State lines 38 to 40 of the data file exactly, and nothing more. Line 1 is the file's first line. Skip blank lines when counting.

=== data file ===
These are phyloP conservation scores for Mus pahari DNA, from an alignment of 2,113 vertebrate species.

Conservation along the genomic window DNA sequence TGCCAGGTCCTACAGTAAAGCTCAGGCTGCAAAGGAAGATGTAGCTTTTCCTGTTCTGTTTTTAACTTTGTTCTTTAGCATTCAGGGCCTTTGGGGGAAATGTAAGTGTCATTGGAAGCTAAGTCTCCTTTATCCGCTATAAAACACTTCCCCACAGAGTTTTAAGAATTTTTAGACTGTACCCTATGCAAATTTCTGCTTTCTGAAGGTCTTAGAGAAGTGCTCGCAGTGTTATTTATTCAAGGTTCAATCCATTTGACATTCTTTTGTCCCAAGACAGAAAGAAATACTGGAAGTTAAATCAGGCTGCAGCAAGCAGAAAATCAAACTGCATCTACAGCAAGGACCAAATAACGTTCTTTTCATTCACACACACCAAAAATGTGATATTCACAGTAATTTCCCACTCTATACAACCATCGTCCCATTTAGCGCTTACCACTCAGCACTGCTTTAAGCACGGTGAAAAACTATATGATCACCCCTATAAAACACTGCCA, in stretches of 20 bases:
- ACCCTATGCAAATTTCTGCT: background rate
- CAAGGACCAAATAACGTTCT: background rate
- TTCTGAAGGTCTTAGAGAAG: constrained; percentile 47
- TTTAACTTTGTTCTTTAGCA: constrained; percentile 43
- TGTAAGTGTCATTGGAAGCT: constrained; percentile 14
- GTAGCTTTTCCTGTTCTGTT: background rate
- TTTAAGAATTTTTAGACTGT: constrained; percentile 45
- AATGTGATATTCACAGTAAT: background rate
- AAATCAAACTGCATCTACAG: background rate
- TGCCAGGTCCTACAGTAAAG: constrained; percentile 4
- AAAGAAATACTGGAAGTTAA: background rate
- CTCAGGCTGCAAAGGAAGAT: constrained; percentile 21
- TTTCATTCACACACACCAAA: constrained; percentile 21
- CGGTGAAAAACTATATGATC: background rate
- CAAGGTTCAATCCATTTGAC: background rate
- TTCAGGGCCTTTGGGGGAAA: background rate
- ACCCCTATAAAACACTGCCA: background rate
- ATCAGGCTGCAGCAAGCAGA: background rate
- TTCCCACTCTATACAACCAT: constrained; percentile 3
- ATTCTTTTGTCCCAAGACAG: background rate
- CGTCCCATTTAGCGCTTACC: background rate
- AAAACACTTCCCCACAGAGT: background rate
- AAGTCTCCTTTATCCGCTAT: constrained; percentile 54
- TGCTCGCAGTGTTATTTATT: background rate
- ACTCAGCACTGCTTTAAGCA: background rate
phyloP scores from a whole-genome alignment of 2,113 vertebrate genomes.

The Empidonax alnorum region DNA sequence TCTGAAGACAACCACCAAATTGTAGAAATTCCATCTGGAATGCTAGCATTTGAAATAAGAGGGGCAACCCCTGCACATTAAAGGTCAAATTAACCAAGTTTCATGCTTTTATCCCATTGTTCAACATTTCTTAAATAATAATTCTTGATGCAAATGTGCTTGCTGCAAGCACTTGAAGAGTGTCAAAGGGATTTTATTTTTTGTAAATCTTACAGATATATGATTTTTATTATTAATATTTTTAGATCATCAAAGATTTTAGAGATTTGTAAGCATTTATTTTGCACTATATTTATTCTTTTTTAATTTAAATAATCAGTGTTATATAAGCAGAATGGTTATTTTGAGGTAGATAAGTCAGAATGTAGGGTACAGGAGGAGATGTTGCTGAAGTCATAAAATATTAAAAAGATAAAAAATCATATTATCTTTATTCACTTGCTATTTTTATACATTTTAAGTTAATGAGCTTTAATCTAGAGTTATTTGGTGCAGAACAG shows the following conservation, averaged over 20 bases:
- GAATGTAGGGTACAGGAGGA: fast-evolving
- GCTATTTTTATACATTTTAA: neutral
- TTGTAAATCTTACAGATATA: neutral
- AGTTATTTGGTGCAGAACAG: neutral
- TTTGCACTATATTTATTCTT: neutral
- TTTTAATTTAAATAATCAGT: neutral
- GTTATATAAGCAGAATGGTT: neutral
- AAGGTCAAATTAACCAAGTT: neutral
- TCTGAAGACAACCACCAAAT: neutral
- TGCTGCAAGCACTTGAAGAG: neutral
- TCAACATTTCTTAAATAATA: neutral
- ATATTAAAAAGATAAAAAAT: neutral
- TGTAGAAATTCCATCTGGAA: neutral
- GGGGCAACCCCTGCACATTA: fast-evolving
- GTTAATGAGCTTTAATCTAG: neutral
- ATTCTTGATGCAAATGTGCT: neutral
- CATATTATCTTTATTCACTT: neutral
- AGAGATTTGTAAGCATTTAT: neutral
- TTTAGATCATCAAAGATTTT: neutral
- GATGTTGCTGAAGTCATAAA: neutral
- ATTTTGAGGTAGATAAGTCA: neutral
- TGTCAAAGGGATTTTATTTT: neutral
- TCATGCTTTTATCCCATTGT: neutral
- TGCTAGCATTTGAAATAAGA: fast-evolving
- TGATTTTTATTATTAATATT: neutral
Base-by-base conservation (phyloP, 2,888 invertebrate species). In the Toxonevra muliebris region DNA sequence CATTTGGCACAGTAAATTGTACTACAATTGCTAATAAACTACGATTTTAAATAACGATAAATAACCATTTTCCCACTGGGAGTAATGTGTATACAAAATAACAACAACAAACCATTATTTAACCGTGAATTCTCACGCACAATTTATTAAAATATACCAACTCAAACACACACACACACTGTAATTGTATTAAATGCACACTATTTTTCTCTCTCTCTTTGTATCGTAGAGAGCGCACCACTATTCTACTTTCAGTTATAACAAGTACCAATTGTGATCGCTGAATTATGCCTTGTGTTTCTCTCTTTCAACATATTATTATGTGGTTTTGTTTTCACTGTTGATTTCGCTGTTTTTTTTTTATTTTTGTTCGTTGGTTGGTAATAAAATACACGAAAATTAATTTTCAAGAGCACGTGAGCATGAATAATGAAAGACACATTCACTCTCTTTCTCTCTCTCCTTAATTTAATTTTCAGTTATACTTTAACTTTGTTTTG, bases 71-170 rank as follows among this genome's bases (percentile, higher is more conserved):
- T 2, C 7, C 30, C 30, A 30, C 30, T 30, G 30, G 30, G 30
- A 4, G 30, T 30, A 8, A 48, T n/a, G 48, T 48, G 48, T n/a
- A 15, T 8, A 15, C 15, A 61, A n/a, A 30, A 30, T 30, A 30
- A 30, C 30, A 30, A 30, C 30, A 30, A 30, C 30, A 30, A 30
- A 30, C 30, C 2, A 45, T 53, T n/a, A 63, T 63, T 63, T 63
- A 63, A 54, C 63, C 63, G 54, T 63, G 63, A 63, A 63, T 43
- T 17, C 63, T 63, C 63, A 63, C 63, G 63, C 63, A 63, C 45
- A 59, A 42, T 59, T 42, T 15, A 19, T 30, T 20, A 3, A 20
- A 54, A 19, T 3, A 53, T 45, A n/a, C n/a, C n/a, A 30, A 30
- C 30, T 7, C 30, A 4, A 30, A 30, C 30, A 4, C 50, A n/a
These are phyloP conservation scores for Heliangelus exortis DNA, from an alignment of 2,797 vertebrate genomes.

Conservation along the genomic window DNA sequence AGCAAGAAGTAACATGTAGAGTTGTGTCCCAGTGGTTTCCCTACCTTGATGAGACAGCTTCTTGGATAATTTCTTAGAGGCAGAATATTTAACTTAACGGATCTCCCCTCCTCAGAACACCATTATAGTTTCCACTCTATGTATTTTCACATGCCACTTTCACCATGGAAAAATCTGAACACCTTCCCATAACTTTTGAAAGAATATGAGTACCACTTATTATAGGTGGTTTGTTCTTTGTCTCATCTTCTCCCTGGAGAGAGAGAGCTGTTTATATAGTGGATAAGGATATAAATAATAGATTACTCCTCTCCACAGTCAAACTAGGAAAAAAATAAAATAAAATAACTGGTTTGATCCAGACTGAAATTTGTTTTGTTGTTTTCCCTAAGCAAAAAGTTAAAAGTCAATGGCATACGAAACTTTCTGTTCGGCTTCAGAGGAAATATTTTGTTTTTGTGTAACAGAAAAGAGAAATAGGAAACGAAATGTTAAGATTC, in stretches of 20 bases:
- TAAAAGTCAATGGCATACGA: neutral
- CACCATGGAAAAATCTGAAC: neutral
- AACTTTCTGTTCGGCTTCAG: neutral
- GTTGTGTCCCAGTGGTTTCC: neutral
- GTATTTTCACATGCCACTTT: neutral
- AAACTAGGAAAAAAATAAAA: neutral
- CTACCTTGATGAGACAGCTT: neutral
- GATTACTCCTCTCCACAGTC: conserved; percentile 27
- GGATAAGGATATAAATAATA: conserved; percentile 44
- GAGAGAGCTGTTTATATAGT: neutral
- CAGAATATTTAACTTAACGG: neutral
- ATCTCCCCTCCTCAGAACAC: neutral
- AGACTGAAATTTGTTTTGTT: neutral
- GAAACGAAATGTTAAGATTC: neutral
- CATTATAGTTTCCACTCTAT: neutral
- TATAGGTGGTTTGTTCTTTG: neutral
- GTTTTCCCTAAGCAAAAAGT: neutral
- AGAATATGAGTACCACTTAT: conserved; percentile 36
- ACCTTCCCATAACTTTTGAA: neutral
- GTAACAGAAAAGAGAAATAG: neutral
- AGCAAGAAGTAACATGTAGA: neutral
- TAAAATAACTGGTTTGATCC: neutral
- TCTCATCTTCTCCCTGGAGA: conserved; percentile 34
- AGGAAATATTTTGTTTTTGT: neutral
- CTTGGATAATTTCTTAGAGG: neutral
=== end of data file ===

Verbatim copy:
- TCTGAAGACAACCACCAAAT: neutral
- TGCTGCAAGCACTTGAAGAG: neutral
- TCAACATTTCTTAAATAATA: neutral